Please let me know when you remember because I work mainly with Capture One Pro and this is something I want for a long time. ;)

I tried another (paid) software but it was giving me weird results.

BUT I use the X-Rite software (and chart) for Photoshop work. For product shots it is quite helpful...

Until I remember, or find it again, you can try this:

Okay, as I wrote before, I READ about it so I can't attest to how well it works. That being said, Argyll is the software. I use Adobe products so, only having a mild interest, I didn't spend a lot of time researching it.

1. It is open-source (free)
2. There is a detailed discussion on LuminousLandscape about the subject as a whole and quite a bit on the use of Argyll. There's a lot of information on their website but I didn't look at it.

Hope this helps.

Haven't tried the Datacolor chart yet, but it looks pretty much like the x-rite chart used in the studio I freelance in. Working with the x-rite software all we've really seen is a jumble of color, not worse or better, just different. Our bigger problem are the cameras (Mk IIS and Mk IIIs) that record excessive red that isn't corrected by the software. We've considered trying the more sophisticated "digital" chart, as it's known, but it requires the purchase of an expensive colorimeter just to access to the software that can make use of it, which is a real rip-off on x-rite's part. We don't really need the specific colorimeter. We're also about to test some Nikon bodies out to bypass the Canon red issue altogether.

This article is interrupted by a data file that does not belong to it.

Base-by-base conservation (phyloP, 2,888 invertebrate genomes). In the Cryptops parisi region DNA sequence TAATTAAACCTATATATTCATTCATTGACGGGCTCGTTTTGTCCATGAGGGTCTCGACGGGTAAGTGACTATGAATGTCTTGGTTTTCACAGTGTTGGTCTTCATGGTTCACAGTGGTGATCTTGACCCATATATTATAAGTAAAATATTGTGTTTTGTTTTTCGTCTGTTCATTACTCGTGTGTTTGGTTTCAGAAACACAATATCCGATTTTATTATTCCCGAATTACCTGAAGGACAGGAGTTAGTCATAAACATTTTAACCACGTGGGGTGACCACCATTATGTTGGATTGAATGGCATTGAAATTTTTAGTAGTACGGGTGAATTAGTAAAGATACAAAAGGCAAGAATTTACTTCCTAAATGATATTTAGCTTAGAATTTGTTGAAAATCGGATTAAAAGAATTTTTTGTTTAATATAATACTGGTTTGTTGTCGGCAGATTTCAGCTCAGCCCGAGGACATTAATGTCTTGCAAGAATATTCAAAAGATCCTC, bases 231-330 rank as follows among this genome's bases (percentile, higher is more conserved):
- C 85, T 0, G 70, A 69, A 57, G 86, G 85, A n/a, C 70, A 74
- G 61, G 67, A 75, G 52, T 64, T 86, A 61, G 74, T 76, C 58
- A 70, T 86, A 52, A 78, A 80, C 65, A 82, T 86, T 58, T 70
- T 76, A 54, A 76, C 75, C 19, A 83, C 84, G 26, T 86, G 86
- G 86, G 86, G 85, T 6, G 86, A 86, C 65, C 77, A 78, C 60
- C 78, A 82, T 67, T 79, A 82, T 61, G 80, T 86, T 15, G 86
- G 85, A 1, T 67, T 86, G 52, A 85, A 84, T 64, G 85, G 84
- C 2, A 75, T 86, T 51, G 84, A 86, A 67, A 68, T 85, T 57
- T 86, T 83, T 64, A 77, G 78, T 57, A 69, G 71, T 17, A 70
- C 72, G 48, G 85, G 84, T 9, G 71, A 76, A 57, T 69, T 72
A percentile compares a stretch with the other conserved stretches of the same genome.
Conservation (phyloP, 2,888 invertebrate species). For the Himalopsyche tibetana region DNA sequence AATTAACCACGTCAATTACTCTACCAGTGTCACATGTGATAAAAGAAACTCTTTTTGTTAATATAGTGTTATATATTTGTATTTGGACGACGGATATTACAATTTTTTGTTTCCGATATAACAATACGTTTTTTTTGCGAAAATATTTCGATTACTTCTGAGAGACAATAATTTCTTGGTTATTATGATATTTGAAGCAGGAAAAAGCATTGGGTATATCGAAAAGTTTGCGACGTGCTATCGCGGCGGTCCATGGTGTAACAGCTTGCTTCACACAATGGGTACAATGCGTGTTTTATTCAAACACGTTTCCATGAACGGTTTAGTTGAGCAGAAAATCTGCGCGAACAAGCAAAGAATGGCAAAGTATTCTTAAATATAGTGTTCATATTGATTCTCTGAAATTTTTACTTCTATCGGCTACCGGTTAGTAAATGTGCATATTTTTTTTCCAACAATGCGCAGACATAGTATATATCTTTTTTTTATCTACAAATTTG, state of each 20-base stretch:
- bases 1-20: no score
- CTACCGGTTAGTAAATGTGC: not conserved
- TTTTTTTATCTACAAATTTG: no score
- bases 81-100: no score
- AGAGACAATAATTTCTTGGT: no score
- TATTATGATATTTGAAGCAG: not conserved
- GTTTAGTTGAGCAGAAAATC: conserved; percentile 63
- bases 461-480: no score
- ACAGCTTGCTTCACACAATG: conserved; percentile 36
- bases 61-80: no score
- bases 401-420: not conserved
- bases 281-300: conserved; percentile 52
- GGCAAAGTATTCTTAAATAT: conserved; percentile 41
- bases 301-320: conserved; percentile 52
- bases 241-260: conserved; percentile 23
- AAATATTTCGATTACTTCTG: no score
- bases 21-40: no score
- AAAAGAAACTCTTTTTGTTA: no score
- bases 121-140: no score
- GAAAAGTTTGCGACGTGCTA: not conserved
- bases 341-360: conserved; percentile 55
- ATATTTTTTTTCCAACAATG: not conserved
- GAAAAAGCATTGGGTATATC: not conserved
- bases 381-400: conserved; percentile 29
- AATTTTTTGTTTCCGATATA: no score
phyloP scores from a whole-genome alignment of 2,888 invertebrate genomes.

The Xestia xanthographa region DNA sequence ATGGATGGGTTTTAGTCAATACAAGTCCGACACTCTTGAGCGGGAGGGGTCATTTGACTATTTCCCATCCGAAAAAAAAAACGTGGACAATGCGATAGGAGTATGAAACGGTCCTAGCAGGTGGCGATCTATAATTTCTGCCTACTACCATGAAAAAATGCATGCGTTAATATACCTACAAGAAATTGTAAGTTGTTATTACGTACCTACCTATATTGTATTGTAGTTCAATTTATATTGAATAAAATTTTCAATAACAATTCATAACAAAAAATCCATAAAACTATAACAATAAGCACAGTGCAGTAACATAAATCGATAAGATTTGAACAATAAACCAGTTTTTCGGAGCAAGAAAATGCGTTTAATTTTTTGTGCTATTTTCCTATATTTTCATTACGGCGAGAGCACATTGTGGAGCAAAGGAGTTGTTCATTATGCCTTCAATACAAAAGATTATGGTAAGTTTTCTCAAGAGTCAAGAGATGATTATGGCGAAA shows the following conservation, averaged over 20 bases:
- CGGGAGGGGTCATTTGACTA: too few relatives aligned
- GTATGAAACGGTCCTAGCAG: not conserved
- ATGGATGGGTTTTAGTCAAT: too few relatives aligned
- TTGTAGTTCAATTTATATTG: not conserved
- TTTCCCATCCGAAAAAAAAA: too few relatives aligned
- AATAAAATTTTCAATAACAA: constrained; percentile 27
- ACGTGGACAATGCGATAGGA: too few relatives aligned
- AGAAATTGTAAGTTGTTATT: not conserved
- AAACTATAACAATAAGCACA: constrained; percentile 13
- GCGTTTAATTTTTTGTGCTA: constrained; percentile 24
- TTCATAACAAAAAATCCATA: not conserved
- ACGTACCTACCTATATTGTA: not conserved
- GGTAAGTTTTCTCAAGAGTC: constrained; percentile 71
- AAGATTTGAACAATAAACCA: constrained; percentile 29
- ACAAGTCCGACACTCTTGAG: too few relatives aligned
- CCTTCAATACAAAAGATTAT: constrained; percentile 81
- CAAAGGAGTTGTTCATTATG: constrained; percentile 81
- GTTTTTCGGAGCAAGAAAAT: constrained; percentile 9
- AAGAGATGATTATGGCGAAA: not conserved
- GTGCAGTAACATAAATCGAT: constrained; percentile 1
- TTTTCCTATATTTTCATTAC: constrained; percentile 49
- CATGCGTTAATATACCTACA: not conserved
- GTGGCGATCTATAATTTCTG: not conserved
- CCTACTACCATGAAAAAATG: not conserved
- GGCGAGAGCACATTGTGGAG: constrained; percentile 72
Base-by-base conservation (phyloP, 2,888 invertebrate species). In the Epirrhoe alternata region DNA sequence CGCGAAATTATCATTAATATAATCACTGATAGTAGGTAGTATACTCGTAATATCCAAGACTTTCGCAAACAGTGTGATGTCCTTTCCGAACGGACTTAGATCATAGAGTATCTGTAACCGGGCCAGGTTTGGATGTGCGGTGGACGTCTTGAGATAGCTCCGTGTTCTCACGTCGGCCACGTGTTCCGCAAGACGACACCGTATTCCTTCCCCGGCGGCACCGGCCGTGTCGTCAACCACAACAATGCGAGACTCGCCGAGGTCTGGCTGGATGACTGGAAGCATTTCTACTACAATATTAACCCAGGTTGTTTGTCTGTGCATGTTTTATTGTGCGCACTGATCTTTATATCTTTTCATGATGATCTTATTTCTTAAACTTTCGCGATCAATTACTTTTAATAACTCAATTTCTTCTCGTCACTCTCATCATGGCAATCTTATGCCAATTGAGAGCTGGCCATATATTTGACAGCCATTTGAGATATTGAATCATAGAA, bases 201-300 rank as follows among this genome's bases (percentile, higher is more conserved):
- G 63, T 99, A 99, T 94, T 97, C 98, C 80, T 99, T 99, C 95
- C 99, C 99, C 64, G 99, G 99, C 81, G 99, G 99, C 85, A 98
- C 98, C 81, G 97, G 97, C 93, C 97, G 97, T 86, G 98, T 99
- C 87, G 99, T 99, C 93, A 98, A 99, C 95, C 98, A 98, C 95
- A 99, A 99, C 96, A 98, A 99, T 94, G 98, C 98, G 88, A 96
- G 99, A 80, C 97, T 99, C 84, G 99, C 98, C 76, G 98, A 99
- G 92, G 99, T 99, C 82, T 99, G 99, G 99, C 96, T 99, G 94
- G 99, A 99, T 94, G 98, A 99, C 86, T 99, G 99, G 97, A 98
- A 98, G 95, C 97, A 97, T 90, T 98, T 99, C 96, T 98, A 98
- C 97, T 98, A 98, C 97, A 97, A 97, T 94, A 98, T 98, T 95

Just out of curiosity, when you say "jumble of color" but not better or worse, do you mean it doesn't "look" better or worse or it's not more or less accurate? I ask because I've seen the "jumble" you speak of but have no way of knowing for sure if it's more or less accurate, only if it's more or less pleasing. Skin tones definitely look better but that doesn't really mean they're correct. Throw in the variations within the qualities of light and it's almost impossible to say what is right or wrong.

What I mean is simply colors are altered, but not necessarily to any better place, just different. More or less what you're saying yourself. We're not seeing any advantage, and certainly no correction of the Canon red syndrome. There may be a possibility that the larger gamut x-rite "digital" chart, combined with the "you-can-only-get-it-if-you-buy-our-overpriced-hardware" analyzing software could possibly make a dent, but I don't think this company is going to bite on that purchase. I brought one of my Nikon bodies in one day, we made some tests, and they liked what came out of it, so they'll be testing out some Nikon hardware after their Holiday break.

Sorry but to further clarify, are you talking about a Nikon in conjunction with the Color Passport or with the software's built-in profile. I use my passport with a Nikon body as well and, while I can't verify accuracy, the results are more pleasing than Adobe's Nikon profiles.

No, I meant just Nikon vs Canon straight out of the camera. Below is one of the tests we performed (you may need to click on the image to see all three cameras). Speedotron strobes, flash WB. We don't understand why the Canons record some things, like wood, with a red bias. These are a "medium" tone wood, others come out less hot, while others are red hot. Shooting artwork is a major issue. There are other anomalies with the Canons as well.

In all honesty we've yet to see any advantage from the Passport software.